A Rebecca Stead book is always unexpected and always a delight. I very much enjoyed her Northern fantasy First Light and remember hand-selling the heck out of it to die-hard City of Ember fans in my bookseller days. Then I read When You Reach Me and was struck by how timeless it felt, despite being very rooted in a time & place. Liar & Spy was a quieter character study, very much setting up the reader for the meditation on friendship and contemporary adolescence that is Goodbye Stranger.
My favourite Judy Blume novel is Just As Long As We’re Together, which is essentially about girls navigating the politics of being a trio of best friends. In a way, Goodbye Stranger is a post modern meditation on Just As Long As We’re Together, exploring a spectrum of relationships, from downright cruel to occasionally toxic to fair-weathered to remarkably strong. It sounds unbelievable to say that Stead touches on all the questions of adolescence in one novel (friendships, first romance, changing relationships to parents, finding your tribe, identity), but not only does she manage it, she does it so deftly it left me stunned and unable to pick up another book for days.
There are essentially three story lines about friendship that overlap- though the plot told entirely in second person feels relatively separate until all is revealed in the end. Bridge, Tab and Emily represent the healthiest possible kind of friendship. Even when dealing with little betrayals they stick to their promise of no fighting and when they DO argue, it is remarkably mature if not a touch idealistic. This is contrasted by a second-person anonymous storyline chronicling the ups and downs in another group of girls that is heartbreaking and at a times chilling (THE CINNAMON)!)
This is also a book about the first stirrings of romantic relationships. Much of the narrative is taken up with a photo Em sends to her maybe-boyfriend that is seen by a group of boys and eventually the whole school, threatening her reputation. Stead handles this murky and topical scenario carefully and dare I say gently, addressing the issue and its implications but choosing for the best-case scenario. To me this makes perfect sense for the age group, some of whom will be scared silly by the idea of sending a photo of themselves to a boy, and others who have already done so and may relate to the stinging repercussions.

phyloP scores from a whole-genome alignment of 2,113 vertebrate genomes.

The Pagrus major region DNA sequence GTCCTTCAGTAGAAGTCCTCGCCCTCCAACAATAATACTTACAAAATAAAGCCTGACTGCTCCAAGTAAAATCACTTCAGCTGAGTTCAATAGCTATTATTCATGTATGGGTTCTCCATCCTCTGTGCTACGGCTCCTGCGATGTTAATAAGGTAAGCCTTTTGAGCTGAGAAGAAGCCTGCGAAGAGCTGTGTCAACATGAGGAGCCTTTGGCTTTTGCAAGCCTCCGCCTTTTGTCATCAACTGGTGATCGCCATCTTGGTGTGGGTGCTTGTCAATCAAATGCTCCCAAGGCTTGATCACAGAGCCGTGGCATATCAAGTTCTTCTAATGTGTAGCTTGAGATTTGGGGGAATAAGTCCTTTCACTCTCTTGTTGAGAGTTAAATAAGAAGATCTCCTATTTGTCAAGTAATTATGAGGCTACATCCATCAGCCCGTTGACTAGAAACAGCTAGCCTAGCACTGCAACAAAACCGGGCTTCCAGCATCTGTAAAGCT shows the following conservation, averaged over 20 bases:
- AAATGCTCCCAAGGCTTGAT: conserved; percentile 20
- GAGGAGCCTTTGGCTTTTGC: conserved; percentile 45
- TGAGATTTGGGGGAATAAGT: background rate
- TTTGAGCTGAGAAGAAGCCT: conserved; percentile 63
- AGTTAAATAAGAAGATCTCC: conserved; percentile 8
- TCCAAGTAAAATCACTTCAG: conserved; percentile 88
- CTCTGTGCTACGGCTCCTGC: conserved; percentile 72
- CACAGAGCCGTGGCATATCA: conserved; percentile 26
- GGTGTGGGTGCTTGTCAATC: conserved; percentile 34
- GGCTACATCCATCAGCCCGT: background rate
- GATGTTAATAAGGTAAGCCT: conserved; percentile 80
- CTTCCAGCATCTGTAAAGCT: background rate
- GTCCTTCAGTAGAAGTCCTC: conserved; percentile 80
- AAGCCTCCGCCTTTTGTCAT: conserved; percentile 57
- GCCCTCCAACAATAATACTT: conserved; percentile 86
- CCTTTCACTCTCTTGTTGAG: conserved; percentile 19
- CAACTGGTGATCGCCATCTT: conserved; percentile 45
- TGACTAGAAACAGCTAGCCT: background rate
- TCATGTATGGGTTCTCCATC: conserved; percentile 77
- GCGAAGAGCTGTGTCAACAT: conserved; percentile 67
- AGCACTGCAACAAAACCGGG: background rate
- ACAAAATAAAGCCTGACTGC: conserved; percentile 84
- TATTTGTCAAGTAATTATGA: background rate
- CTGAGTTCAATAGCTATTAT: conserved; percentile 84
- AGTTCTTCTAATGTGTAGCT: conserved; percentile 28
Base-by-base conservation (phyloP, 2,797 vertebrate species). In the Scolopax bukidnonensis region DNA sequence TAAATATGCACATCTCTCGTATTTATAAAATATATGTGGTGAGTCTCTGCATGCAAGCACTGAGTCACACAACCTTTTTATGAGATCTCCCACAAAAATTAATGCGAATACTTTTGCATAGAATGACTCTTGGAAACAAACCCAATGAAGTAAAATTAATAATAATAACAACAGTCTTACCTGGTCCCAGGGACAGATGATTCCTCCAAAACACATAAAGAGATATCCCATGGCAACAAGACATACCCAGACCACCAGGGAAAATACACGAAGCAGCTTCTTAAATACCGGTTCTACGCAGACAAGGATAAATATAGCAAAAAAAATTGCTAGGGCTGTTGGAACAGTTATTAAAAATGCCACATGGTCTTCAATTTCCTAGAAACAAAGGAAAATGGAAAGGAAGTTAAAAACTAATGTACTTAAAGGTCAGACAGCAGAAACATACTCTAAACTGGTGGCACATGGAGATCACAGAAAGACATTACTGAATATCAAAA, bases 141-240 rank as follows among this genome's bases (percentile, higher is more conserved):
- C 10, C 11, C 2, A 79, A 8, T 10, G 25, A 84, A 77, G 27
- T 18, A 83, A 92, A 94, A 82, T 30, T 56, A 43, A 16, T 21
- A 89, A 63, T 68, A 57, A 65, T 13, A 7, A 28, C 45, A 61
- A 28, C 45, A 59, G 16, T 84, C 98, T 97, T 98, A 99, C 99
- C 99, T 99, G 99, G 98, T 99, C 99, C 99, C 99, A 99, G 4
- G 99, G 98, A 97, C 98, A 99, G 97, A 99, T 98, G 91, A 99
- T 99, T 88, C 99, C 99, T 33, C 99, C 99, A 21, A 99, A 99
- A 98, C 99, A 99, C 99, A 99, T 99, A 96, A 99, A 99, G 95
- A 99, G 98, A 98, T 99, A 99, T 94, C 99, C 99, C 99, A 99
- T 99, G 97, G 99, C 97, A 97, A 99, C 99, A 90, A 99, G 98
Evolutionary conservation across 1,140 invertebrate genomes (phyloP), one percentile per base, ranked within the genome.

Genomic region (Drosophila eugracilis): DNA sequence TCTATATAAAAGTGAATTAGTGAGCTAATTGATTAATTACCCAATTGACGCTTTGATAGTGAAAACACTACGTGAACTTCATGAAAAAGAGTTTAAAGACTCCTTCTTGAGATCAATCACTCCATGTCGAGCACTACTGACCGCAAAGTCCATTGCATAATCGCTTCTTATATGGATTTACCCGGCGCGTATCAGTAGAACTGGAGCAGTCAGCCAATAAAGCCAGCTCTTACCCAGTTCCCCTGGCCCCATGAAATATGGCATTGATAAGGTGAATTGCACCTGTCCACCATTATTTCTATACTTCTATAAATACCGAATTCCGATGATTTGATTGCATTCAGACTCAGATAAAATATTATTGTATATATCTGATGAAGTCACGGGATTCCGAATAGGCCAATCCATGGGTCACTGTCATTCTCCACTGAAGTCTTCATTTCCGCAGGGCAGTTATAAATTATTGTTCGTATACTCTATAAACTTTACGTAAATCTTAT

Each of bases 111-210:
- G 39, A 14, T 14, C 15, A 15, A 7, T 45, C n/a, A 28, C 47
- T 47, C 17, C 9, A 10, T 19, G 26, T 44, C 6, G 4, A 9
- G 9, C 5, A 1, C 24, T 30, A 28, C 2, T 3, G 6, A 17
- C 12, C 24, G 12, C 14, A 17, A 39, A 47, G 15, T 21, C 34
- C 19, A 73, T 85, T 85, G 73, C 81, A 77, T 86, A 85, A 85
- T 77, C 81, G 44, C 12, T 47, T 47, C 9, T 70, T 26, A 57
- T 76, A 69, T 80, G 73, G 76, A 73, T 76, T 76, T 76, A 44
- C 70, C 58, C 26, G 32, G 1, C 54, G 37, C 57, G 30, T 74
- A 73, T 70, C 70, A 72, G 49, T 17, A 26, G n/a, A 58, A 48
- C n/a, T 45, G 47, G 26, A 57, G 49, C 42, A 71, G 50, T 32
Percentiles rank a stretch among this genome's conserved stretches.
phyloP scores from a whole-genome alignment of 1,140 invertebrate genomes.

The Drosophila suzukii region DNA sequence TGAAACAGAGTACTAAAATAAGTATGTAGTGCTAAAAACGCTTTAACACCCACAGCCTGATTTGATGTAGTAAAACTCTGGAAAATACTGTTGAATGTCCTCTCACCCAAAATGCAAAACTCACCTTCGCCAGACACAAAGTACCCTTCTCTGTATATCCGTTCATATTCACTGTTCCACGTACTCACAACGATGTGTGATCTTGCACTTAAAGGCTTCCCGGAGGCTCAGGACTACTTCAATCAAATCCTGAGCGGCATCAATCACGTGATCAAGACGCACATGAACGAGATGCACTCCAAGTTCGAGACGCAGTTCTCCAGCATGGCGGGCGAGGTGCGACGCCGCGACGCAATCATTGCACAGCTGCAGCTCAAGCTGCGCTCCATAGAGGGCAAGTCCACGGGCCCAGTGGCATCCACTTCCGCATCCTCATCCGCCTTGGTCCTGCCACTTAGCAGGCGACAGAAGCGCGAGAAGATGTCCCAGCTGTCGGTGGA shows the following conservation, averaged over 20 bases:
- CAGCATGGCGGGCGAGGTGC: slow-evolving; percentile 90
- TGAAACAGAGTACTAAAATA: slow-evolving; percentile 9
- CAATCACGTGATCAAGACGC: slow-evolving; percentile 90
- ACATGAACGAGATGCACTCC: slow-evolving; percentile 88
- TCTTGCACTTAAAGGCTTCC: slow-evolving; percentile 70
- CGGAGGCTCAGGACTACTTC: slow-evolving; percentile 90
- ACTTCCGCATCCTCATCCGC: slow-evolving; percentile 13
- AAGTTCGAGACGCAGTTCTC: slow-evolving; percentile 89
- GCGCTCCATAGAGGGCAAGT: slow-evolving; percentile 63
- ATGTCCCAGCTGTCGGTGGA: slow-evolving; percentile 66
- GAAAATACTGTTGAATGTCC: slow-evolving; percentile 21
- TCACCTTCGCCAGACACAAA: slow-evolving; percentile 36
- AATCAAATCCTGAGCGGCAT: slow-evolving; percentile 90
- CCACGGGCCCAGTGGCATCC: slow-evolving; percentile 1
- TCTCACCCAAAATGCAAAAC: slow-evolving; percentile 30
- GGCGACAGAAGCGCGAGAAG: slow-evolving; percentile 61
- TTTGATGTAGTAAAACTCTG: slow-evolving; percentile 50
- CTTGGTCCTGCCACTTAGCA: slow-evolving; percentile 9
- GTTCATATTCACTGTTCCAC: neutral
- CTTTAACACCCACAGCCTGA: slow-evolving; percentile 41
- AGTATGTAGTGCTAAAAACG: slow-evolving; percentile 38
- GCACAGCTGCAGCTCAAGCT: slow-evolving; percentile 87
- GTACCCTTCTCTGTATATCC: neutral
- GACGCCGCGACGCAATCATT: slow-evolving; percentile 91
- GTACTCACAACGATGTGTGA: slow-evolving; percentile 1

While Em is getting into kissing and embracing her burgeoning sexuality Bridge is moving at her own slower pace with Sherm, who is the cutest of cute and quite possibly my favourite tween love interest since Thomas J in the movie My Girl*. Bridge and Sherm clearly have a mutual interest but neither is ready to take it past spending time together and conversation. Adults are terrified by the desires and awakening romantic appetites of tweens but the truth is that they exist and deserve to be addressed. I love that Stead has two characters of the same age in very different places, romantically speaking. But romantics are rewarded with a truly gorgeous epilogue that I will refrain from re-typing word-for-word except for the following sentence, my new favourite line about love:”Kissing Sherman was like saying “And. . .and. . .and. . .”
The book is not just about girl relationships. Bridge’s older brother Jamie is embroiled in a competitive and toxic friendship of his own with Alex, a frenemy who is bent on tricking Jamie out of his beloved possessions in a cat-and-mouse game involving a limited number of steps per day that seems rigged to make Jamie fail. Sherm, Bridge’s not-quite-love interest, is also present in a series of letters written to his absentee grandfather who he hasn’t quite forgiven for up and leaving him. There is much to be gleaned here about the complications of tween and teenage friendship, male or female.
I haven’t even mentioned Tab and her glorious indignation at injustice and her strong moral code, or the cat ears that Bridge has seemingly inexplicably started to wear and what they represent. This book is an embarrassment of riches and I don’t want to waste your time praising them here- go read it yourself! I will say there are coincidences and twists of fate one has come to expect from a Stead novel and the uncanny dialogue that feels not only authentic but also transcends time and place to feel timeless, like dialogue in a play. This book begs for multiple readings and each time the reader will come away with new insights and a deeper appreciation for Stead as a middle grade magician.
Goodbye Stranger has vaulted into my all-time top ten and I can’t recommend it enough. Rebecca Stead is now the Golden Standard that I personally aspire to as a middle grade writer and belongs in the ranks of Madeline L’Engle, Judy Blume and E. L. Konigsburg. Give this book to a tween in your life and take a peek yourself to get a glimpse of the complicated world contemporary tweens are navigating which is perhaps not so different from what you experienced, but likely has not been so deftly or eloquently expressed as by Stead.
Goodbye Stranger is available now from Wendy Lamb Books, an imprint of Penguin Random House.